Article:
Can the invasive European rabbit (Oryctolagus cuniculus) assume the soil engineering role of locally-extinct natives?
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Habitat modifying species can play crucial roles in ecosystem function. Invasive engineers may assume these roles where native engineers have been lost from the system. We compared the dynamics of the foraging pits of an invasive engineer, the European rabbit (Oryctolagus cuniculus) with two native mammals, the greater bilby (Macrotis lagotis) and the burrowing bettong (Bettongia lesueur). Foraging pits are small surface depressions created by animals when they forage for seeds, bulbs, roots, invertebrates and fungi. We measured foraging pit density and turnover, and density and richness of plant seedlings in pits and adjacent surfaces across three landforms representing a gradient in resource availability inside (bilbies and bettongs), and outside (rabbits only) a reserve in an arid Australian shrubland over 2 years. Pits of the native engineers contained 80% more seedlings (11.2 plants m−2) than rabbit pits (6.22 plants m−2). Further, rabbit pits supported 3.6-times fewer seedlings than equivalent non-pit surfaces outside the exclosure. Only one plant species was restricted entirely to pits. The reserve had more foraging pits and greater turnover than outside, but contrary to prediction, pit effects on seedling density were no greater in the more resource-limited dunes. There were some strong temporal and landscape effects on pit density and species composition, but generally trends were similar inside and outside the reserve. Overall, despite their functional similarities, invasive rabbits created fewer pits that were less favourable patches for seedlings than those of native engineers. Our work suggests that a suite of ecosystem processes associated with fertile patch creation has potentially been lost with the extirpation of bilbies and bettongs.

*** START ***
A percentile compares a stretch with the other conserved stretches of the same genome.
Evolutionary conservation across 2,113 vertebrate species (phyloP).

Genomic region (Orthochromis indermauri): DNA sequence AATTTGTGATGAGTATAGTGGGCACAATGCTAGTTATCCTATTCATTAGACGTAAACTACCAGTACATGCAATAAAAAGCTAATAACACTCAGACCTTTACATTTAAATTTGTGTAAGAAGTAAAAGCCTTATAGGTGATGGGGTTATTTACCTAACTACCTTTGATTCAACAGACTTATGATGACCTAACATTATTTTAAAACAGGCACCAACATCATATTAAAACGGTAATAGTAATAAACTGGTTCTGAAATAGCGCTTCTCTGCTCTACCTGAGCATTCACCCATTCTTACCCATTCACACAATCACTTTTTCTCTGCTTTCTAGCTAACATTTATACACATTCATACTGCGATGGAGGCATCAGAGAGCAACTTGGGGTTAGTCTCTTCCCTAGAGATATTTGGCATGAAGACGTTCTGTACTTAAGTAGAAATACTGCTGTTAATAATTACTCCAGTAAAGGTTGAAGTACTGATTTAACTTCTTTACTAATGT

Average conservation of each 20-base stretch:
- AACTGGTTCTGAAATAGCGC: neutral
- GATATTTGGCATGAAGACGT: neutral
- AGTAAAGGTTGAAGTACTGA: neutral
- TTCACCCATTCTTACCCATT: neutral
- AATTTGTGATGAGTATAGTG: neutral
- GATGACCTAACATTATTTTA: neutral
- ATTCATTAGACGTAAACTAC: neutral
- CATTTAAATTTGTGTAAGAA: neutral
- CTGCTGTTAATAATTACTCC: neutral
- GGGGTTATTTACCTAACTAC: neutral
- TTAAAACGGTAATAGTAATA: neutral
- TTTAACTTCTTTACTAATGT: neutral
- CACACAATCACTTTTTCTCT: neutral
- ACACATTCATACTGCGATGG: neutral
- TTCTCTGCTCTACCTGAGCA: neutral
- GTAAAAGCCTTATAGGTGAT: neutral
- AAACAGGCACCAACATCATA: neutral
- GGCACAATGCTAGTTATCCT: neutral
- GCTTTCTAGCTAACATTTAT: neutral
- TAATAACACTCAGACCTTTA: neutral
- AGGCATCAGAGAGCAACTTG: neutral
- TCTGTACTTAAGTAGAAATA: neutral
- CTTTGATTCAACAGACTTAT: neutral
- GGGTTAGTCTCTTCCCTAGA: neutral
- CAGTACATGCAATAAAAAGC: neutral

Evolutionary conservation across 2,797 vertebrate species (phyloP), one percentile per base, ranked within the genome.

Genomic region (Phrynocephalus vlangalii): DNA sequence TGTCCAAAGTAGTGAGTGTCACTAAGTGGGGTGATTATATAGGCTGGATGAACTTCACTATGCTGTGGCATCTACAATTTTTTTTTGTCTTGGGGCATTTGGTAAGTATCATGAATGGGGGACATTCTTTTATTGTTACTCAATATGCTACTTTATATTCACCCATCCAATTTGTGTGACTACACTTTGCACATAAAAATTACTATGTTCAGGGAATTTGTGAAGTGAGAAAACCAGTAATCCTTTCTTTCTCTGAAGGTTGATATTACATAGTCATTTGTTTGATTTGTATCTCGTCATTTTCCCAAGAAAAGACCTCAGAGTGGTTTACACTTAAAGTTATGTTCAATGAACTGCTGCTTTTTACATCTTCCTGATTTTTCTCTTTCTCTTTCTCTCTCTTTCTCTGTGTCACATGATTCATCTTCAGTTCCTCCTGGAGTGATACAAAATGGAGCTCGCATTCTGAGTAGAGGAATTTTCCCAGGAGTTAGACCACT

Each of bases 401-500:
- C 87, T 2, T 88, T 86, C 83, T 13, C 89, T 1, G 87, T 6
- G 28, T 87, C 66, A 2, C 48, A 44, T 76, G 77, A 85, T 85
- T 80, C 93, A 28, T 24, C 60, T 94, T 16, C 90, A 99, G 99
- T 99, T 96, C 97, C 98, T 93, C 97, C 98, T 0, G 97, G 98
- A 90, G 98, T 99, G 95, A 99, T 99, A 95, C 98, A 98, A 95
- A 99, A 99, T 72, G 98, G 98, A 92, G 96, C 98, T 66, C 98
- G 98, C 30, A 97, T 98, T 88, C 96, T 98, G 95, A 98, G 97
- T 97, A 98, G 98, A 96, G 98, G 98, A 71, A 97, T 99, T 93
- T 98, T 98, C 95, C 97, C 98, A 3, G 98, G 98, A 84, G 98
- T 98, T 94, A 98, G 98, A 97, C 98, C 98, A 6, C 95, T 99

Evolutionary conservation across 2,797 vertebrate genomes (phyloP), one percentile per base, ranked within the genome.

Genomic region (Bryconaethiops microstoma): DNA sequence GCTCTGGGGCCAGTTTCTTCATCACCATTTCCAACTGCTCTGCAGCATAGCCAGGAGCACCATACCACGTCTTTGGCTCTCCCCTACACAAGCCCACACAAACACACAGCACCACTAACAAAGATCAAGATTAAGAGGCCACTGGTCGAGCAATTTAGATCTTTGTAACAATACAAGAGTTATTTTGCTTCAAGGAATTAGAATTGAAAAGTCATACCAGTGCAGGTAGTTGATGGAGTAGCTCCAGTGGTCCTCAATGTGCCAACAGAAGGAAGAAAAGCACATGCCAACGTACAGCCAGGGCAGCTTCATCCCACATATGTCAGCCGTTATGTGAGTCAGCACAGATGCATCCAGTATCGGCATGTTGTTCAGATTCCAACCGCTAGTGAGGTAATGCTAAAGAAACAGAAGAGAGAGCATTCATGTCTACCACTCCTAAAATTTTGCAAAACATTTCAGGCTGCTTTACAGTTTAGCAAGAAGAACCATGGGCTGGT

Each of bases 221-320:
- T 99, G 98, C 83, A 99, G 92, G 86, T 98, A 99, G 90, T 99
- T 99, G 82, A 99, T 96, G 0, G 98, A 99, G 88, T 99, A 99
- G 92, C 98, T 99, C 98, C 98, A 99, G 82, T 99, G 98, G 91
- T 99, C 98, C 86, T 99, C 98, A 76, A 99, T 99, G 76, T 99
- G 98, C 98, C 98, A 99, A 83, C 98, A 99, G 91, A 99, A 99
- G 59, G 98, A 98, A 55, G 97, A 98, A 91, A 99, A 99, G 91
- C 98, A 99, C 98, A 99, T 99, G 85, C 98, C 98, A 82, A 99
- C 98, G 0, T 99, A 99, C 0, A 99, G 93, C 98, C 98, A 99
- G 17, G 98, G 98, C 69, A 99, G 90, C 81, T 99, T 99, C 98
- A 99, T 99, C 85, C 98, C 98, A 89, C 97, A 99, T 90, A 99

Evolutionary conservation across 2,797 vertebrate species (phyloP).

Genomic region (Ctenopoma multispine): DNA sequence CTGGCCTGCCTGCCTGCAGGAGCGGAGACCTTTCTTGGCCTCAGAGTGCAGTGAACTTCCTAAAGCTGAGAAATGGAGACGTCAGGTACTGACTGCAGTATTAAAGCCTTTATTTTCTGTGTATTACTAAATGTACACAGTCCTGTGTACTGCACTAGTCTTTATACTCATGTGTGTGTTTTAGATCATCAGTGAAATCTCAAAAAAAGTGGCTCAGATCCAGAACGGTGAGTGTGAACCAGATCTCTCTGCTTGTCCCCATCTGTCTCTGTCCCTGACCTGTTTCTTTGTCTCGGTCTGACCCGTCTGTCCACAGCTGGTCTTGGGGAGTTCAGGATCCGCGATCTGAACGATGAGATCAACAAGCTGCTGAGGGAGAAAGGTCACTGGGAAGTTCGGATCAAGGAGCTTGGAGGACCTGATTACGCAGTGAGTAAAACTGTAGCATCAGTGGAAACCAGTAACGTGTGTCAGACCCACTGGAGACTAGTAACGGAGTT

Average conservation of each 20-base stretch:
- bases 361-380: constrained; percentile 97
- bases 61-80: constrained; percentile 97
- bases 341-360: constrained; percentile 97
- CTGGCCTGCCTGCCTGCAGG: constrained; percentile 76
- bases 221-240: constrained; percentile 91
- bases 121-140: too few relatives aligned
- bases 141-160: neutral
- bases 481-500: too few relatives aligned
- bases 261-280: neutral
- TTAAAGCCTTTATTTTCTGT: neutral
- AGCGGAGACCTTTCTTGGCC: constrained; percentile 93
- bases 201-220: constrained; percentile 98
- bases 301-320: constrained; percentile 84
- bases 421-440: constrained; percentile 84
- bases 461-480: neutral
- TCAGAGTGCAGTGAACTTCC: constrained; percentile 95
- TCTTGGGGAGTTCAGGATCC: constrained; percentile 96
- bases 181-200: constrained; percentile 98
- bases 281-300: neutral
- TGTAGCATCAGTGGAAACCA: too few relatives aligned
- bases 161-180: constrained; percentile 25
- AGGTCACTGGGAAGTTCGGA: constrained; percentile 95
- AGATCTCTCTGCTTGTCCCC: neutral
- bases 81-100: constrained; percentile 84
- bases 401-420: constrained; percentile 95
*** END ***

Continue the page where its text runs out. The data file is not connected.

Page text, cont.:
KeywordsInvasive engineers Soil disturbance Ecosystem engineering Seedling survival Biopedturbation Oryctolagus cuniculus
We thank Adam Bester and staff and volunteers of Arid Recovery for support in the field, Steve Shoobert for calculations of pit turnover, and Frank Hemmings for assistance with plant identification. This study was supported by Arid Recovery, a joint conservation initiative between BHP Billiton, University of Adelaide, S.A. Department for Environment and Heritage and the Friends of Arid Recovery. The research was carried out under appropriate University of NSW ethics guidelines.
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